Objectives: Radial artery access (RA) for left heart catheterization and percutaneous coronary interventions (PCIs) has been demonstrated to be safe and effective. Despite consistent data showing less bleeding complications compared with femoral artery access (FA), it continues to be underused in the United States, particularly in patients with acute coronary syndrome (ACS) inwhomaggressive anticoagulation and platelet inhibition regimens are needed. This systematic review and metaanalysis aims to compare major cardiovascular outcomes and safety endpoints in patients with ACS managed with PCI using radial versus femoral access. Methods: Randomized controlled trials and cohort studies comparing RA versus FA in patients with ACS were analyzed. Our primary outcomes were mortality, major adverse cardiac event, major bleeding, and access-related complications. A fixed-effects model was used for the primary analyses. Results: Fifteen randomized controlled trials and 17 cohort studies involving 44,854 patients with ACS were identified. Compared with FA, RAwas associated with a reduction in major bleeding (odds ratio [OR] 0.45, 95% confidence interval [CI] 0.33Y0.61, P G 0.001), access-related complications (OR 0.27, 95% CI 0.18Y0.39, P G 0.001), mortality (OR 0.64, 95%CI 0.54Y0.75, P G 0.001), and major adverse cardiac event (OR 0.70, 95% CI 0.57Y0.85, P G 0.001). These significant reductions were consistent across different study designs and clinical presentations. Conclusions: Based on this large meta-analysis, RA for primary PCI in the setting of ACS is associated with reduction in cardiac and safety endpoints when compared with FA in both urgent and elective procedures. This should encourage a wider adoption of this technique among centers and interventional cardiologists.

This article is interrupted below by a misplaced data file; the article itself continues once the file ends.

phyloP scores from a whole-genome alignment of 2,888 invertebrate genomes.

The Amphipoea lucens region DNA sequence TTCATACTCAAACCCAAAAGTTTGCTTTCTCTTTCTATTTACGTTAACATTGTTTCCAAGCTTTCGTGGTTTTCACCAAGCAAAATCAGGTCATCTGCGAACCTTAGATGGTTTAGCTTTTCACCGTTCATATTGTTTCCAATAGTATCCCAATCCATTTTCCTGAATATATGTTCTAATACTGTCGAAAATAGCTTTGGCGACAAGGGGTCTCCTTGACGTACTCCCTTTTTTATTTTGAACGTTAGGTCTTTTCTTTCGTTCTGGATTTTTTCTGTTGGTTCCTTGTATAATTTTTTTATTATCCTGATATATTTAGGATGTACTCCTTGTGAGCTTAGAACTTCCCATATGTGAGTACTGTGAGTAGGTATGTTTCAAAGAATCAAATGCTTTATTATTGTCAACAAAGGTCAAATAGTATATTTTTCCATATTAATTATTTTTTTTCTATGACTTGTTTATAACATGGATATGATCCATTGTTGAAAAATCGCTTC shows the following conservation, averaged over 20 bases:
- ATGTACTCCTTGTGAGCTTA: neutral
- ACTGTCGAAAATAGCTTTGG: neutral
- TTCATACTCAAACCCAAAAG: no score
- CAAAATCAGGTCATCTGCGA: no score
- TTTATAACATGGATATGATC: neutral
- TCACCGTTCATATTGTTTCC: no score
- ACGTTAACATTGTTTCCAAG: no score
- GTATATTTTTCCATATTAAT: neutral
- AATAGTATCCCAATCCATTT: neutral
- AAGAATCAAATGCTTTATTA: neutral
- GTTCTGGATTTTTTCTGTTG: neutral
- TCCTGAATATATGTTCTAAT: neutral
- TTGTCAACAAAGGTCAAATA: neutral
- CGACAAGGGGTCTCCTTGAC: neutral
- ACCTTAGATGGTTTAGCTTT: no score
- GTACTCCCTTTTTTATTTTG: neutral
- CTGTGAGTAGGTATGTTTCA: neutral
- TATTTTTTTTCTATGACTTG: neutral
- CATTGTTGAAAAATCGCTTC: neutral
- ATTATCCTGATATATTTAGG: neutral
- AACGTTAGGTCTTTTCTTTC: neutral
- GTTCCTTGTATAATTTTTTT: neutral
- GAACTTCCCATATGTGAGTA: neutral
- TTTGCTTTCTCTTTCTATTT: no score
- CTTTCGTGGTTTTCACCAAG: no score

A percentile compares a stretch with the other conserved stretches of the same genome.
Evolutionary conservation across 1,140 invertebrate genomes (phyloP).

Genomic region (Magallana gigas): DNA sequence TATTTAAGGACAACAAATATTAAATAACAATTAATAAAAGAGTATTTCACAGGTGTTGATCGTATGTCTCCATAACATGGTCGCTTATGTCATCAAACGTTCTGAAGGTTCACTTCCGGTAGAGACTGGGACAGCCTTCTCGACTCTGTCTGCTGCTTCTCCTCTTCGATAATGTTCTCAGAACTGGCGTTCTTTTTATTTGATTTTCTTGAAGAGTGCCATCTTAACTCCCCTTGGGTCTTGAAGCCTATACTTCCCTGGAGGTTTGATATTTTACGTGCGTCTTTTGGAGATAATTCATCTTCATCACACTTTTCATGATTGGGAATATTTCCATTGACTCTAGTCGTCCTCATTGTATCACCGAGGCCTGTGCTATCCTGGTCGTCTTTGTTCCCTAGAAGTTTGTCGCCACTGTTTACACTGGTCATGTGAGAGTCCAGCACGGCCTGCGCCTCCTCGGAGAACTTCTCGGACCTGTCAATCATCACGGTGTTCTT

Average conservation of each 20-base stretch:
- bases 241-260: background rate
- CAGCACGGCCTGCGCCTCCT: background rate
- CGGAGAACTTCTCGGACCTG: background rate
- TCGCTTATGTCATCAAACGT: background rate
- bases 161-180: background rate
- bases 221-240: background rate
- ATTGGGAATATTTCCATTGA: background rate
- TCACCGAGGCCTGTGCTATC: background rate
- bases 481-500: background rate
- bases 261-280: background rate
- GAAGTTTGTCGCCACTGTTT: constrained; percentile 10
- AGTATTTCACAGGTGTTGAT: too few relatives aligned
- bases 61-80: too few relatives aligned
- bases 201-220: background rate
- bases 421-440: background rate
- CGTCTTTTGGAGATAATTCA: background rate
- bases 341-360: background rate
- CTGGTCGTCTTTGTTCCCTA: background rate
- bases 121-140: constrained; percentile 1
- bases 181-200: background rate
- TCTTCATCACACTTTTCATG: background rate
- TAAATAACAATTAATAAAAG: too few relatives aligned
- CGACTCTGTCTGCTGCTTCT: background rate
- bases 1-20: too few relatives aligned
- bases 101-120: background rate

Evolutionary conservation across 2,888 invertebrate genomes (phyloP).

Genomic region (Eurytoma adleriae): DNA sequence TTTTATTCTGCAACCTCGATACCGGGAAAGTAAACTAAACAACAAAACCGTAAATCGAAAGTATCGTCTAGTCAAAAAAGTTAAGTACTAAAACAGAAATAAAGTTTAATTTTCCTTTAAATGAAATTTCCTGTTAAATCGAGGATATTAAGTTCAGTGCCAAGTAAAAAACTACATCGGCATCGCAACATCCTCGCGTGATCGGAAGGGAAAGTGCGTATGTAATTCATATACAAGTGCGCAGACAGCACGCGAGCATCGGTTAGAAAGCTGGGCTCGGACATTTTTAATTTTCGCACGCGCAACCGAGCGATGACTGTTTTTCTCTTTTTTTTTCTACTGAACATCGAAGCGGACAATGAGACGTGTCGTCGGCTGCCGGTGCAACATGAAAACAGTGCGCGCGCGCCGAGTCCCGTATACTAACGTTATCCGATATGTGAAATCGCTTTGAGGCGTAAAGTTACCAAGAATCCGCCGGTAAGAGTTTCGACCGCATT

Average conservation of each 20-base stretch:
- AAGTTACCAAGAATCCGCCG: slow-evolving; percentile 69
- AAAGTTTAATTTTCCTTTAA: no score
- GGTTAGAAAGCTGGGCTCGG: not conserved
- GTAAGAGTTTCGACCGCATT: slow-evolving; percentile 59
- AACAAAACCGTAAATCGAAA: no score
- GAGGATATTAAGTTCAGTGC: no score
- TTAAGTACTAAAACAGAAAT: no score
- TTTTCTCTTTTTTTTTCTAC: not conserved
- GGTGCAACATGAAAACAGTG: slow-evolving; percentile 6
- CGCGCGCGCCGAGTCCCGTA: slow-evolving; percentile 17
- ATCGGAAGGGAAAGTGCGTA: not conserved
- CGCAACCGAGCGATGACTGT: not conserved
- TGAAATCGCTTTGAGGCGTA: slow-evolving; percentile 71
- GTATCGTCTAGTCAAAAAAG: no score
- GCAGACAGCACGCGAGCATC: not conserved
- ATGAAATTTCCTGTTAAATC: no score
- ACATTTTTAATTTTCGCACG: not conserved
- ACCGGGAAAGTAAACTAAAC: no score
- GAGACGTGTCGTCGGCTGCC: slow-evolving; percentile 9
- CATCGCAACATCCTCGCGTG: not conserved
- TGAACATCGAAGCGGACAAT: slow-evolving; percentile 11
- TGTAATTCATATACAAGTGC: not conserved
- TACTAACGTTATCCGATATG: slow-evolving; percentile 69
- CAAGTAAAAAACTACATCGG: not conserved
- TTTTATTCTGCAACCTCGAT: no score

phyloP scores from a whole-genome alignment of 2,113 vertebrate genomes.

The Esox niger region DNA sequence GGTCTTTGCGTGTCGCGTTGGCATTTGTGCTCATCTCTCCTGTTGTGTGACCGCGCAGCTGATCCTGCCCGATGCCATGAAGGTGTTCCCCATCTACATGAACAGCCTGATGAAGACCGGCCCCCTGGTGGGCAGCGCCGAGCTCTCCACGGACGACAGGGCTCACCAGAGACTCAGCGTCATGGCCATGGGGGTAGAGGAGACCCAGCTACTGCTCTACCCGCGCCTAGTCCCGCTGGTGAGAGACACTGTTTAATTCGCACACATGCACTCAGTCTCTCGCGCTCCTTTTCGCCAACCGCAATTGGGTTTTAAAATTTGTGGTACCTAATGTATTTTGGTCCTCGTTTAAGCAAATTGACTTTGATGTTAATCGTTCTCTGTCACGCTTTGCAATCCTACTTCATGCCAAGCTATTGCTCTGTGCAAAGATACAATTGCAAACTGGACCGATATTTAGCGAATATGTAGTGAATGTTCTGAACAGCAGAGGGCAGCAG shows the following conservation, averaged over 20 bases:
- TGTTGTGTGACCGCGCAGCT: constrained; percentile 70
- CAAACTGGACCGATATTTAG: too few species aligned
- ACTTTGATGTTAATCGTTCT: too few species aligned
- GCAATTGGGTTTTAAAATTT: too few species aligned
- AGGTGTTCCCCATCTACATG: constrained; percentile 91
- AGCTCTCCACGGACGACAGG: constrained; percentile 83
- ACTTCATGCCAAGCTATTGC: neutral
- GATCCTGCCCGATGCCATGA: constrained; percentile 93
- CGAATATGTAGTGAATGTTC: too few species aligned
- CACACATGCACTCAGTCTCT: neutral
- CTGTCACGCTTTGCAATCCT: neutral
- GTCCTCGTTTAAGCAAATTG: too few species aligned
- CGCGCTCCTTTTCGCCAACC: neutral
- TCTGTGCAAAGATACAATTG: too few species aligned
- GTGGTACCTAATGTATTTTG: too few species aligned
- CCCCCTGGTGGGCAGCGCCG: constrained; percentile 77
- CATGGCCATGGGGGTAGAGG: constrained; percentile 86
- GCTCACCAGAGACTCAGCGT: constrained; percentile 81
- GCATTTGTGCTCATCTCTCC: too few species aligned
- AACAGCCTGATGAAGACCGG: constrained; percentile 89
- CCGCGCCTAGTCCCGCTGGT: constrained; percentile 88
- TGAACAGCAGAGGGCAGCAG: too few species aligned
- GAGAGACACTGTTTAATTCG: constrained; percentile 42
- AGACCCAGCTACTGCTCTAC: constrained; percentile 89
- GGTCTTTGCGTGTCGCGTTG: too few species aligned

|Number of pages||16|
|Journal||Southern Medical Journal|
|State||Published - Jan 1 2016|
Bibliographical noteFunding Information:
A.K.A. is supported by University of Kentucky Clinical and Translational Science Pilot Award (UL1TR000117), the UK COBRE Early Career Program (P20 GM103527), and National Institutes of Health Grant no. R56 HL124266. K.M.Z. has received compensation for educational training. The remaining authors have no financial relationships to disclose and no conflicts of interest to report.
© 2015 The Southern Medical Association.
- acute coronary syndrome
- femoral artery access
- percutaneous coronary interventions
- radial artery access
ASJC Scopus subject areas
- Medicine (all)